On Friday, we had two class assemblies all about digital media and how people can use it to express themselves. As a blogger and social media advocate, I was bursting with pride. Our digital literacy coaches, Ryan Krakofsky and Fred Yue, were in the audience and loving it too. The assemblies rounded off a great How We Express Ourselves unit but, more importantly, demonstrated a huge mind shift in our school community. Digital media is something to embrace and leverage, not something to block, ban or fear. I also love how the unit was a real community effort, taking advantage of the expertise from our digital literacy coaches, music specialists and other staff members who use digital media to express themselves.
I’d like to take this opportunity to recap the unit. It’s a new one for us, so it wasn’t perfect and we have a few things to tweak, but we have loved it nonetheless. Writing about it will help me to reflect and, hopefully, help others too.
Digital media is a platform to express and interpret beliefs and values
Lines of Inquiry
- What digital media is and how/why people use it
- How beliefs and values are expressed and perceived through digital media
- How we use digital media to curate, create and express beliefs and values
The seven classes in my yearband approached it slightly differently and took various paths, but I would like to share some of the learning engagements from my experience.
First of all, Ryan and Fred facilitated a fantastic exploration session for teachers in preparation for the unit. This gave us all an introduction to both hardware and software that was available. We weren’t expected to master the tools in the short session, but it made us aware of what’s possible and what tools are available. In the image above, I’m using a Blue Yeti professional microphone to practise podcasting. Other options included vlogging (with the school’s DJI Gimbals), creating videos on iMovie and Clips, and much more.
Provocation: station rotation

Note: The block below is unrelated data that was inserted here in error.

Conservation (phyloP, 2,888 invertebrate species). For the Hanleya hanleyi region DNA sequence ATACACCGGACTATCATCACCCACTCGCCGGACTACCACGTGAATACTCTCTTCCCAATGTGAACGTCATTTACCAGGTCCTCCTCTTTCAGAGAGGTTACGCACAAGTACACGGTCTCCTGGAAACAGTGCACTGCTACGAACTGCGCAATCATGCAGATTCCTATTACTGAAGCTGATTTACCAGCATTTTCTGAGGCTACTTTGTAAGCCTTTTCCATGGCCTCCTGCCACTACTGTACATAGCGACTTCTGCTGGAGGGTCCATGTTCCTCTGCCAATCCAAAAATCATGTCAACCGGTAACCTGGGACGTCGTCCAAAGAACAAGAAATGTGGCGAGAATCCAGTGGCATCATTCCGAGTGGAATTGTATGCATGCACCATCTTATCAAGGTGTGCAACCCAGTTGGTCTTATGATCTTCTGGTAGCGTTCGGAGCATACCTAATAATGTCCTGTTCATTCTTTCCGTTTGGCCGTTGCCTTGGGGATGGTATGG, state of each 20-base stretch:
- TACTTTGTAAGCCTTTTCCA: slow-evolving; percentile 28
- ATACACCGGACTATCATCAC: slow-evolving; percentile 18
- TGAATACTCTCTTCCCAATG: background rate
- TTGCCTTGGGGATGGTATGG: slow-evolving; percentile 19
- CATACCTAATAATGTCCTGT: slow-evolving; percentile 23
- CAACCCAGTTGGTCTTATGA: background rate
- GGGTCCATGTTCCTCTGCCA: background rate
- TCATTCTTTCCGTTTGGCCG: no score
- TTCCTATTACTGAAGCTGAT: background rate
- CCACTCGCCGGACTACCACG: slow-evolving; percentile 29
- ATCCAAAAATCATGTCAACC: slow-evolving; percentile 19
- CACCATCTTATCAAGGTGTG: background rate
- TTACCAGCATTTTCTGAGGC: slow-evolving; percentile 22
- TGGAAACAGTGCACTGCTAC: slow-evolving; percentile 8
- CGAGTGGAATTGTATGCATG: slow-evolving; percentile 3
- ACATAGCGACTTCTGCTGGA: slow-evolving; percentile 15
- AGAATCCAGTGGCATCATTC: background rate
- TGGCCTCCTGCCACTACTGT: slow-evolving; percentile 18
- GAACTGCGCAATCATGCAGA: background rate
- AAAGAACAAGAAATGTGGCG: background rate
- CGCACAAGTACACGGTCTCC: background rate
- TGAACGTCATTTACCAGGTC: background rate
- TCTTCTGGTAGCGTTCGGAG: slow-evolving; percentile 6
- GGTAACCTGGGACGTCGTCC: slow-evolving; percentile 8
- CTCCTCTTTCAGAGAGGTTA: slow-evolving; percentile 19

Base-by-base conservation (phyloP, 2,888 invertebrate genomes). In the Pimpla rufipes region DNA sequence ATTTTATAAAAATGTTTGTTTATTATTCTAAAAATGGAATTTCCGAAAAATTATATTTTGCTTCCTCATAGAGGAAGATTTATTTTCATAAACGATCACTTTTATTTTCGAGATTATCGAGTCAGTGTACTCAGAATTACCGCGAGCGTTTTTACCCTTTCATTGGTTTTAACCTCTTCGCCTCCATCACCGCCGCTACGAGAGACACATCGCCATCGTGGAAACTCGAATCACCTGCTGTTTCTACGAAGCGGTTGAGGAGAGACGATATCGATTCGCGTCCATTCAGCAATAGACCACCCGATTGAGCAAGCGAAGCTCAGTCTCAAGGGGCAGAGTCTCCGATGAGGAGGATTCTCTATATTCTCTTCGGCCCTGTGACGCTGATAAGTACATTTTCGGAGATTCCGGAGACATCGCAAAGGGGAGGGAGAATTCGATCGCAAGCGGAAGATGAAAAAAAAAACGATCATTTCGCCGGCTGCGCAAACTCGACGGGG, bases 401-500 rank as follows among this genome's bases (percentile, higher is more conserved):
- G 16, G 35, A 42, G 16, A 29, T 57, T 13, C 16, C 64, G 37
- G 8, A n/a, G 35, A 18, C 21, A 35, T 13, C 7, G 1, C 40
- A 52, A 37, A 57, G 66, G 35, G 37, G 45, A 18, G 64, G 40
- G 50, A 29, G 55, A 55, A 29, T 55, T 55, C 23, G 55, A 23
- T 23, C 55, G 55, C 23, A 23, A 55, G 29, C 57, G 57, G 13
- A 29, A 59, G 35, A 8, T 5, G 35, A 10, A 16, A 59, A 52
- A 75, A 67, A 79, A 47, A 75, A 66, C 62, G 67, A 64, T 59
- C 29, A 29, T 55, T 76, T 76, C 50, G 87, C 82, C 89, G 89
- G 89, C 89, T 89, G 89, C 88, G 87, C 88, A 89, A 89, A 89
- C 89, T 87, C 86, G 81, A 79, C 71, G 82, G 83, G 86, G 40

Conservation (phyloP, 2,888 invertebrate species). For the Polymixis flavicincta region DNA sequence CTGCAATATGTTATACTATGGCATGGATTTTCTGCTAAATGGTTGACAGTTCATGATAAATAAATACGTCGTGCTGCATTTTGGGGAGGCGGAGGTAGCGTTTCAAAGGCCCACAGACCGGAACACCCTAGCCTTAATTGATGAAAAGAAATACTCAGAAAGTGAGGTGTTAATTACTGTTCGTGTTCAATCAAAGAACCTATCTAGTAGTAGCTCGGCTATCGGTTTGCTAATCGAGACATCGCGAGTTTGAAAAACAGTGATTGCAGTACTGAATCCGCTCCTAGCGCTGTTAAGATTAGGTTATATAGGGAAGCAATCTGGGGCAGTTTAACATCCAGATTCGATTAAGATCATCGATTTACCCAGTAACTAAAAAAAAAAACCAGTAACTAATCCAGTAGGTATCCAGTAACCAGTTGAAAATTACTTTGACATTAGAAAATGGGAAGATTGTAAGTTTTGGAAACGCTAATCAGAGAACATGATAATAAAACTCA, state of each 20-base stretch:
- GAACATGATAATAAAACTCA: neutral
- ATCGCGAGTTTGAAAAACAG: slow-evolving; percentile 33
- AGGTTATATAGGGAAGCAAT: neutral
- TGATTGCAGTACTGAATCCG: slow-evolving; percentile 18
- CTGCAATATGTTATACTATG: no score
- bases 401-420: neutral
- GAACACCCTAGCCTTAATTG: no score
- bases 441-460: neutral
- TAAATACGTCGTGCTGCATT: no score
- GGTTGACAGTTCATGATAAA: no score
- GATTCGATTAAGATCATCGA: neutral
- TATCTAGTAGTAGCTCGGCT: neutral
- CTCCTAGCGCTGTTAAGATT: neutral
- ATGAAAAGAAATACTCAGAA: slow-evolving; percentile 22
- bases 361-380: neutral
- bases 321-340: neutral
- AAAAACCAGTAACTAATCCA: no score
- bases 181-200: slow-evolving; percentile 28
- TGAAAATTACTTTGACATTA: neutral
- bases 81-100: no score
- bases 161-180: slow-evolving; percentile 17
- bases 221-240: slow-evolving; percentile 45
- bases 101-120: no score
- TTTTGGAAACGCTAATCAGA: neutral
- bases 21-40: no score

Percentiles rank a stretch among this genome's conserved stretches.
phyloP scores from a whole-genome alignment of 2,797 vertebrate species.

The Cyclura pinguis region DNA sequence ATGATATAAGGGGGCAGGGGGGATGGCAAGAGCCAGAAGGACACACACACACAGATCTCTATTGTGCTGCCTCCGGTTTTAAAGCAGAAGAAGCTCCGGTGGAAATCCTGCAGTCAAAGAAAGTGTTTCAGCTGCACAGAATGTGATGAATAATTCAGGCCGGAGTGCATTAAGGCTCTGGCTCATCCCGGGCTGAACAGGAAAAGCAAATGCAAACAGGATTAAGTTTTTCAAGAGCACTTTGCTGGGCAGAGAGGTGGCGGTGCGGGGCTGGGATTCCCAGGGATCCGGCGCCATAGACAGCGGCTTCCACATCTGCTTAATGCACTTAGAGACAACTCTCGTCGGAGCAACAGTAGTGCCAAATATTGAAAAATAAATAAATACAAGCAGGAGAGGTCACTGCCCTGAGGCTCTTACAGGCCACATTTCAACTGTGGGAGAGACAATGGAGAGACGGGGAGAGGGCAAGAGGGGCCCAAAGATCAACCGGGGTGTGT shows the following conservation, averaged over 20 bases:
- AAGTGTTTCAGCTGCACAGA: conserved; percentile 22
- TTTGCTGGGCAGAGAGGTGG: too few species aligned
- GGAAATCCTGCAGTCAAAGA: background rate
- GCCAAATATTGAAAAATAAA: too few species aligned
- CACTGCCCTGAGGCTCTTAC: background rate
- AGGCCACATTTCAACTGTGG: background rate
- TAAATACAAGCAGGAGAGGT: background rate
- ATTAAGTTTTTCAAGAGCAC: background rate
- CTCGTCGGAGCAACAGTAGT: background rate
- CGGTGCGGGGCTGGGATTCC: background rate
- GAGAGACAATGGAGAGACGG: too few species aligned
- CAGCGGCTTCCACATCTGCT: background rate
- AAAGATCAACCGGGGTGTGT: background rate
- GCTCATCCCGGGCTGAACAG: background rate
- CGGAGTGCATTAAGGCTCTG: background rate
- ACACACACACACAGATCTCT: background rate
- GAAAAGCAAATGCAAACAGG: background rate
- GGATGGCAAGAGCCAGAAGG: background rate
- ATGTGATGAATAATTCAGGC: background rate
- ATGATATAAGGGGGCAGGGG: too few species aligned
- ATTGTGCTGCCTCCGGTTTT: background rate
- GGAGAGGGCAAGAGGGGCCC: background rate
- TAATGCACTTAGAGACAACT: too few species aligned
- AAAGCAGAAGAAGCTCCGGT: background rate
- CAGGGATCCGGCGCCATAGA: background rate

As a provocation activity to kick off the unit, we prepared multiple stations, each with a different digital media example. At each station, students could contribute to the shared ‘See, Think, Wonder’ sheet. This introduced the students to several different platforms, prompted some great questions and showed us which elements they were most interested in. The stations were: podcasts, blogs, selfie manipulation, Minecraft and Twitter. Most stations had examples of how known teachers utilise the platform. I encourage you to watch the video below (made using Clips) to get a flavour of the session. It includes questions and quotes from the students.
In addition to standalone music lessons, one of our music teachers, Mari, works with teachers to integrate music into relevant units of inquiry. She introduced the students (and teachers) to Incredibox and Soundtrap, two great options for creating music digitally. She kicked things off with a grade-wide presentation and interactive demo session and then supported in class. Many students chose to express themselves through music. This was a welcome addition to the unit and also played a significant role in both class assemblies.
SOLE: Why do we need to be 13 to use social media?
Digital media, as an umbrella term, includes social media. This is something that we wanted to explore and model, yet our students aren’t actually old enough to have their own accounts. From the outset, we wanted them to understand and appreciate the reasons behind these restrictions. They used SOLE time to explore this question and shared their answers after the time was up. The answers weren’t necessarily what they expected. During their research, one group stumbled across my blog post on this topic! It was a happy accident because it highlighted how easy it is for anyone to create content that is searchable and, therefore, why we need to be critical as consumers.
Interpreting beliefs and values